Woolwich Arsenal in the FA Cup: an attempted summary – 1893/4

By Tony Attwood

I do this with great trepidation, knowing that I am going to be shown up to be quite wrong, on all sorts of details. But without writing it up, I will never know.  I am starting with Woolwich Arsenal’s first season in the Cup, although Royal Arsenal played in the Cup from 1889.

1st prelim round: October 14. Ashford United (home) won 12-0.  Crowd: 3,000

Ashford United F.C. from Kent was formed in 1880 and were founder members of the Kent League playing at Godinton Road, Ashford. They closed in 1906 and the current club of this name is a youth club.  This was the match in which two Arsenal players scored hat tricks for the first time.

2nd prelim round: November 4. Clapton (home). Won 6-2.  Crowd, 2,500.

Clapton were formed in 1878 and are still with us, playing in Newham. They were one of the founder of the Southern League in 1894/5, coming 8th out of 9 in the first season, in the first division. They won the FA Amateur Cup (a matter of great significance during the amateur era) in 1907, 1909, 1915, 1924, and 1925.

They have since played in the Isthmian League but now play in the Essex Senior League. (This is not Clapton Orient who played Arsenal during WAFC was in the second division).

3rd prelim round. November 25. Millwall Athletic (home) Won 3-2.   Crowd 20,000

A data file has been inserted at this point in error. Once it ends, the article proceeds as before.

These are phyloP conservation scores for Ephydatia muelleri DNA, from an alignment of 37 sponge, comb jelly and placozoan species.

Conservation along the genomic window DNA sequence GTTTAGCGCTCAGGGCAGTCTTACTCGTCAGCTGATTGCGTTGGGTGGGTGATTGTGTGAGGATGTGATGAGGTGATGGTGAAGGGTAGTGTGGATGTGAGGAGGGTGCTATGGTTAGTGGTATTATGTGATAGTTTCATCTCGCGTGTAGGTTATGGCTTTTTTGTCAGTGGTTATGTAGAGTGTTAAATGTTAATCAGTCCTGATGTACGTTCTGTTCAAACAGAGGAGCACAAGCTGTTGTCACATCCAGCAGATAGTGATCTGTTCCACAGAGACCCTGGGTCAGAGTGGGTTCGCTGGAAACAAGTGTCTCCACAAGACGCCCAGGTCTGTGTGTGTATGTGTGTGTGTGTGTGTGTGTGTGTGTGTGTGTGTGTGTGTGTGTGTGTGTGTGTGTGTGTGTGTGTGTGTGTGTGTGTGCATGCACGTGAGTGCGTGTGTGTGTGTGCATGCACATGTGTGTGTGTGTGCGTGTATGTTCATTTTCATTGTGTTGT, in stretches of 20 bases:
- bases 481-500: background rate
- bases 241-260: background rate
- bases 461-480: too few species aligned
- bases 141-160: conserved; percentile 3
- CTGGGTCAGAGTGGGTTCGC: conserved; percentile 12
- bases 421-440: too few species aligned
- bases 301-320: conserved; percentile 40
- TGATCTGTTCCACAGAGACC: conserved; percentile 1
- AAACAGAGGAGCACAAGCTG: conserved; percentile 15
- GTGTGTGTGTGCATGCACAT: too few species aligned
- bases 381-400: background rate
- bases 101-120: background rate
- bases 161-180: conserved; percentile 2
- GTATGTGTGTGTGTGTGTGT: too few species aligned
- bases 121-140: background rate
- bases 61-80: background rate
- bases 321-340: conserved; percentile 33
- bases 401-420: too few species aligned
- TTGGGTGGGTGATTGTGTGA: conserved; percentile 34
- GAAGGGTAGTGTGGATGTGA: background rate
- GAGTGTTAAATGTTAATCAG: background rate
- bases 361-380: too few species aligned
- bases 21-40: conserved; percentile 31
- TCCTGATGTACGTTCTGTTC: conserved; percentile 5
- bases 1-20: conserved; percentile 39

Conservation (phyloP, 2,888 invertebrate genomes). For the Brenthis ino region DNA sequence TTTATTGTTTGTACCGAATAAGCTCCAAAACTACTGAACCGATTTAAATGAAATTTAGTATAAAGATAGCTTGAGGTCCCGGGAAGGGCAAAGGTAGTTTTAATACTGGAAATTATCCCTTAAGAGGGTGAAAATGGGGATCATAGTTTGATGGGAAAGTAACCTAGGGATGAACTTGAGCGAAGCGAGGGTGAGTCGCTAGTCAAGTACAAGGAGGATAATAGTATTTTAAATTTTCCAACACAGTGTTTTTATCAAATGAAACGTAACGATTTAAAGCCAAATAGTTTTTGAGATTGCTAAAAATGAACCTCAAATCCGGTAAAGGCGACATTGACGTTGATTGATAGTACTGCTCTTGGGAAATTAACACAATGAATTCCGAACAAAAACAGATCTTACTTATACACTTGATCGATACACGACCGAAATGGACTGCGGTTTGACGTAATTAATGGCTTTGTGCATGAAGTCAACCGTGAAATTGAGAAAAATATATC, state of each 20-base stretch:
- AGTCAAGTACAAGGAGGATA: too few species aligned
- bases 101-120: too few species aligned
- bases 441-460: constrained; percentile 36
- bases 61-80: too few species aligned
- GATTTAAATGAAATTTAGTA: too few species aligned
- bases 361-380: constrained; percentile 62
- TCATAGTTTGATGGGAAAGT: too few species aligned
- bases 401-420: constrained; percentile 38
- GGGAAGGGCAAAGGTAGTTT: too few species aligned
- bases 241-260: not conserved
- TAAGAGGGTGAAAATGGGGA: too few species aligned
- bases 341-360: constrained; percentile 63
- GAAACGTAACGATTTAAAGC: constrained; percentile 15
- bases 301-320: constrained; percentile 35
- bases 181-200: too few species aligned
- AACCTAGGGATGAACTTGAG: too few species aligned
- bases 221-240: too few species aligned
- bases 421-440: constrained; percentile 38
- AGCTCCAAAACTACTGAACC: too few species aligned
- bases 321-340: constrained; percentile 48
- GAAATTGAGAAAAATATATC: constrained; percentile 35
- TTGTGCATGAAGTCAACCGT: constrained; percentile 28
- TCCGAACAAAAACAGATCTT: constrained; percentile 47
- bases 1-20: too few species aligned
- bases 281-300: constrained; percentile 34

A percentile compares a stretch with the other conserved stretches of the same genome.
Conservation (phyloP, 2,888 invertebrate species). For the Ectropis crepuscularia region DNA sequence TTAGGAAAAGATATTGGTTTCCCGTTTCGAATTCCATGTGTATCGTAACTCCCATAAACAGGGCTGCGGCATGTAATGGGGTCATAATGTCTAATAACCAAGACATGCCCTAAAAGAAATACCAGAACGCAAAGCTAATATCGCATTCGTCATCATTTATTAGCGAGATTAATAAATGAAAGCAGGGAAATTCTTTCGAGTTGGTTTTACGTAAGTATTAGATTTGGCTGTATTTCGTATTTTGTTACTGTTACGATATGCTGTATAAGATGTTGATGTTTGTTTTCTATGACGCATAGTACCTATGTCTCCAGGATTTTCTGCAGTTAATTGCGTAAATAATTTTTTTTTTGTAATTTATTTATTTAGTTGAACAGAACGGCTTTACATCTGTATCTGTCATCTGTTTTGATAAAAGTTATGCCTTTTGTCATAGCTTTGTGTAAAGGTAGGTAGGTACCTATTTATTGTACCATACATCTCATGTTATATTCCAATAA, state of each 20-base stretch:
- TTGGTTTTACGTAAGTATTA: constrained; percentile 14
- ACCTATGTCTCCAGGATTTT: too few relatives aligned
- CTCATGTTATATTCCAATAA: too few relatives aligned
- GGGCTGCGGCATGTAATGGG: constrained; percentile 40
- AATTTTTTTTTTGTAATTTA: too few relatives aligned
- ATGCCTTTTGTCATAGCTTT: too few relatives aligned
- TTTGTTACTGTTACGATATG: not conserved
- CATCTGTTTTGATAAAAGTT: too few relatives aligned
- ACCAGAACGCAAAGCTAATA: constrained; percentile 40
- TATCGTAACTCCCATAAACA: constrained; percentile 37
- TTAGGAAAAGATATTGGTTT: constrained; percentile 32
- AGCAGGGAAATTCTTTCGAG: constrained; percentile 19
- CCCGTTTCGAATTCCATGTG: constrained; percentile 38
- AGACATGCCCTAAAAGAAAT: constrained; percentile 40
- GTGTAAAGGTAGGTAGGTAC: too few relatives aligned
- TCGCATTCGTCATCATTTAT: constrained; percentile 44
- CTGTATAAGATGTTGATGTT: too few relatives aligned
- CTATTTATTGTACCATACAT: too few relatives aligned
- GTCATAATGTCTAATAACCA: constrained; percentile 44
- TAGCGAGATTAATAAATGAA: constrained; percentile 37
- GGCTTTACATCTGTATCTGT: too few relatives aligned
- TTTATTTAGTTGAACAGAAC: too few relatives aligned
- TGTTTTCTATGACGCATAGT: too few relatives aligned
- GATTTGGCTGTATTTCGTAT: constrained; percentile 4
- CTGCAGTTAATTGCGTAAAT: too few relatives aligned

Millwall Rovers were founded on the Isle of Dogs in 1885. In 1889 they changed their name to Millwall Athletic and became founder members of the Southern League which they won in 1895 and 1896. They moved to the Den in 1910 and thus became what people today like to call a “franchise” club, three years before Arsenal moved north.

They moved south because there was limited support on the Isle of Dogs – just as Arsenal moved north because support was collapsing as the factories closed at Woolwich. There’s a description of their first match at the Den in “Making the Arsenal”.

This cup tie shows that the crowds would turn out for the right match, and the game against Millwall was the most local of derbies.  The highest league attendance that season was 13,000.

4th prelim round.  Dec 16.  2nd Scots Guards (away).  Won 2-1 after extra time.  Crowd 9,000

Milwall Athletic who we played in the previous round had tried to launch a Southern League in 1894, after Royal Arsenal’s earlier attempt had failed.  At the 1894 meeting they attracted  among others Clapton, and the 2nd Scots Guards.   More teams came and went, and ultimately the Scots Guards opted out (Southampton took their place).  This match is the only record I can find of the 2nd Scots Guards in the FA Cup – although I guess they must have played others (even if they got a bye this year).

It is interesting to see that this game is recorded as getting a result after extra time – so extra time in the first, not the second match in those days.

1st round proper.  Jan 27.  The Wednesday (home).  Lost 1-2.  Attendance 15,000.

The Wednesday were a first division club at the time, having entered the league the year before.  They finished 12th this season.  A further thought on attendance – although I can’t say anything about the weather, it is noteworthy that the local derby against a non-league team got a bigger attendance than a meeting with a first division side.